Pennsylvania House of Representatives Passes Drug Test Mandate for School Teachers

By Michael Klazema on 12/31/2013

In mid-December, the Pennsylvania House of Representatives made a big decision regarding applicants to public and private school teaching positions. In a vote that rang victorious with a near-unanimous 182-12 approval, the State House passed a new piece of legislation that would make pre-employment drug testing a common part of background check procedures in schools around the state. The “yes” vote will kick the bill over to the Senate, and if approved there, the law could likely go into effect as soon as 2014.

Unlike other employment screening laws, which generally require employers to run certain background checks on their applicants, but don’t always say precisely what employers should or must do with that information, the Pennsylvania school drug testing bill – officially called “House Bill 810” – really is a mandate. If a drug test indicated that a prospective schoolteacher had recently used a controlled substance other than a personally prescribed medication, law would prohibit the school district from hiring that particular applicant.

That’s not the only unique thing about Pennsylvania House Bill 810. On the contrary, not only would teachers be subject to a high-stakes drug test during their employment screening routine, but they would also be required to shoulder the cost of the drug test themselves. Teachers won’t take kindly to that part of the equation, especially depending on where in the employment screening process the drug test takes place.

From the language of the bill, it sounds as if the drug test would be required after the job had already been offered, with employment being conditional upon clean results. That way, a clean test would guarantee employment, and most applicants wouldn’t be too hesitant to spend the $30 or $50 to finalize their job offer. However, the Pennsylvania State Board of Education would have final say on how the drug tests would be implemented, and some teachers are worried that they could end up paying for multiple drug tests in any given job search with no guarantee for employment. A good compromise for the State of Pennsylvania might be to reimburse teachers who show clean drug test results.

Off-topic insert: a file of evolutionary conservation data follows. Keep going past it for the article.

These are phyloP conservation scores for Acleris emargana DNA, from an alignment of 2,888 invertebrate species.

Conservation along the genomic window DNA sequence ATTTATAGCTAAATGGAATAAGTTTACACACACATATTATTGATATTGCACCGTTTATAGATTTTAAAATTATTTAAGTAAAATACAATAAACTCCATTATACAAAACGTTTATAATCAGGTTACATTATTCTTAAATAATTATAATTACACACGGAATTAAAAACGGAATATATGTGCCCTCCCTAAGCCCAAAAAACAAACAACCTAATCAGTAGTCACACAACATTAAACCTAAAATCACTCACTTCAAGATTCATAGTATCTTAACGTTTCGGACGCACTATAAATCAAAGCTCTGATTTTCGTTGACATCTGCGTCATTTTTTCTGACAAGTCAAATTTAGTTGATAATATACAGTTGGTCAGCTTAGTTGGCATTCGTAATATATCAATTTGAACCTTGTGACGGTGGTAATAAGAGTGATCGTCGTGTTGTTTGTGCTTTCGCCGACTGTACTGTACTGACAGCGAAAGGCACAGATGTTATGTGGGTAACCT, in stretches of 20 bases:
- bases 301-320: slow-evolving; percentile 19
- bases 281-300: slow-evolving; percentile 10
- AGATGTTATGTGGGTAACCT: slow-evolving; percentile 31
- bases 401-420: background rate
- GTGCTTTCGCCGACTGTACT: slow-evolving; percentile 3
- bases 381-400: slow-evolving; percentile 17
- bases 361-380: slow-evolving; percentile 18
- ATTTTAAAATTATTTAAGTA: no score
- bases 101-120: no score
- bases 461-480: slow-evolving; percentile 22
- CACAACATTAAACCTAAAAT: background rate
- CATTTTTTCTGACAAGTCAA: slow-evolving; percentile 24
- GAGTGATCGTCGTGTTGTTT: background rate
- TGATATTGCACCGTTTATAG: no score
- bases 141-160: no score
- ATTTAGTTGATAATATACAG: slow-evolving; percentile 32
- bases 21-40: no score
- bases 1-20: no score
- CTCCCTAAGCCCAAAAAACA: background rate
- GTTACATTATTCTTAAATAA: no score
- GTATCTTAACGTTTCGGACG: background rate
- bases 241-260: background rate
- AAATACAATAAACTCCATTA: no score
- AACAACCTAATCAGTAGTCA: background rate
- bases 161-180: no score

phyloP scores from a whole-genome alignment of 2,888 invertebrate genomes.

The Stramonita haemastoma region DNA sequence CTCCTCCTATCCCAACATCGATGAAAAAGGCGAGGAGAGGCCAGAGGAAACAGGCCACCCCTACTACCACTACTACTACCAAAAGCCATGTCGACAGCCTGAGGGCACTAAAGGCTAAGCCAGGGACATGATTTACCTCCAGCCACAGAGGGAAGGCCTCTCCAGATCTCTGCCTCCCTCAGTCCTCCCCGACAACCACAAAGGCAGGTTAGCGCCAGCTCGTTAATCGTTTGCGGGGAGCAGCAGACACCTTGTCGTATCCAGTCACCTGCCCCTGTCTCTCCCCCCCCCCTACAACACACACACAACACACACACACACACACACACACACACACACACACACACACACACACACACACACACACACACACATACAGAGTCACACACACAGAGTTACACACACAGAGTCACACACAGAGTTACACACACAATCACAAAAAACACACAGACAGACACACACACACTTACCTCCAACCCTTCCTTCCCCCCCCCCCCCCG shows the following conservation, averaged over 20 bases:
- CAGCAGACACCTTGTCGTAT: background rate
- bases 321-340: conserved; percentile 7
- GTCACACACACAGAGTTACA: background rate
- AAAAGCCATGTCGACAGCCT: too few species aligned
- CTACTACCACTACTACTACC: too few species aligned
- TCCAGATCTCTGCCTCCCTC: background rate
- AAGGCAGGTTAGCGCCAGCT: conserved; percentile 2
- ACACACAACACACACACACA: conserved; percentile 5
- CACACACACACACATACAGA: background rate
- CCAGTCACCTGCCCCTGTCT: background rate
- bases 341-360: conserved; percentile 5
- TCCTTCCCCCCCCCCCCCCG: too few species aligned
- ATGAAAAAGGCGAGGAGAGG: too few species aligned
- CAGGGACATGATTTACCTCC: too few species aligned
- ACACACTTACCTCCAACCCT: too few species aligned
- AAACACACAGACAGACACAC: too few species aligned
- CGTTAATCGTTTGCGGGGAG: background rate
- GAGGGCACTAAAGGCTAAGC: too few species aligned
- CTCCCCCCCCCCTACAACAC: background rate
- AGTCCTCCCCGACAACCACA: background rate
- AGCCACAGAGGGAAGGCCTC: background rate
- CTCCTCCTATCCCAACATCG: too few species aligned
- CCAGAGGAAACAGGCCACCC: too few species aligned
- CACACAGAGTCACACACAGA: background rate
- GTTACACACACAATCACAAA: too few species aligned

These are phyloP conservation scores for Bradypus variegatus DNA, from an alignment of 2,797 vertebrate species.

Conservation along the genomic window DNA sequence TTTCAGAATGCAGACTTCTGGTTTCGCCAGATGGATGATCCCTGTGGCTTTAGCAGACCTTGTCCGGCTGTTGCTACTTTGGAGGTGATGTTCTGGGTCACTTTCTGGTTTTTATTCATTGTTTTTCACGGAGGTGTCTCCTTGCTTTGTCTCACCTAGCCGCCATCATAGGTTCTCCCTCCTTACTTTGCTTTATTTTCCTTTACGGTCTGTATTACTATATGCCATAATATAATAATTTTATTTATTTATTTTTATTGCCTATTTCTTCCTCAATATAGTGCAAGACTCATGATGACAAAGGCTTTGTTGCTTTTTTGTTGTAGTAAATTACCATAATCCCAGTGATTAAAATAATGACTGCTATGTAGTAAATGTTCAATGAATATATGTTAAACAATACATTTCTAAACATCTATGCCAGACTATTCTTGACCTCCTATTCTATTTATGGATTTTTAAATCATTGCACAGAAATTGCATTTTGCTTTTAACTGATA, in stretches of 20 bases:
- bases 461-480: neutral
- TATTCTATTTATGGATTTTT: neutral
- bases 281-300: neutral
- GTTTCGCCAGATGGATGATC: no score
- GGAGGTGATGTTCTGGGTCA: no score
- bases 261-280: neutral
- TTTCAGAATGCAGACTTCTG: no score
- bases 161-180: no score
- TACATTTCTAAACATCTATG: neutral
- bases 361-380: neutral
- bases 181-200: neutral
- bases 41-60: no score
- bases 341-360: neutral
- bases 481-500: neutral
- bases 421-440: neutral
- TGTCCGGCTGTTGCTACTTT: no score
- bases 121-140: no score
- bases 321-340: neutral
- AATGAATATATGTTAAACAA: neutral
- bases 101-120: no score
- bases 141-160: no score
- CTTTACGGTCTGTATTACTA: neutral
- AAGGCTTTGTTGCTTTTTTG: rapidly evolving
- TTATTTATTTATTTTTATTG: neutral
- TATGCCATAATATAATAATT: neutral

The Pennsylvania State Education Association has another proposal: schools should have to show “probable cause” – or some form of concrete evidence or viable suspicion that an applicant may be using drugs – in order to require a drug test. The teacher’s union believes that the law “intrudes on individual privacy rights” without actually solving any problems, and thinks that state lawmakers should focus instead on creating legislation that helps drug abusers address their problems.

The American Civil Liberties Union of Pennsylvania has similar views, calling House Bill 810 an unconstitutional provision that would subject teachers to invasive and unreasonable searches and seizures. The ACLU has faced down similar legislation in other states, and toppled it through court litigation. The union plans to take this bill to the courts as well, should it pass through the Senate without issue. Like the Pennsylvania State Education Association, the ACLU of Pennsylvania believes the drug-testing bill would not actually solve any problems, mostly because drug use among teachers is a low-rate occurrence anyway. Mandated drug screenings, in most cases, would be a waste of time and money for school educators.

Regardless of the opposition, the bill’s sponsor, a Democrat Representative named Anthony DeLuca, is holding strong in his support for the bill. DeLuca believes that, since drug tests are already common among police officers and even school bus drivers, it would only be reasonable for them to be used for teachers as well. He hopes his bill will “truly make schools drug-free zones” and protect kids and teenagers from the dangers of substance abuse.

While teachers are among the most heavily background checked professionals in any job field, universal drug testing is still rare for the profession., in addition to providing the sort of criminal background checks that are the norm in the education sector, also offers drug-testing solutions. The company uses industry-leading partners to get superior drug test results with quick turnaround times.


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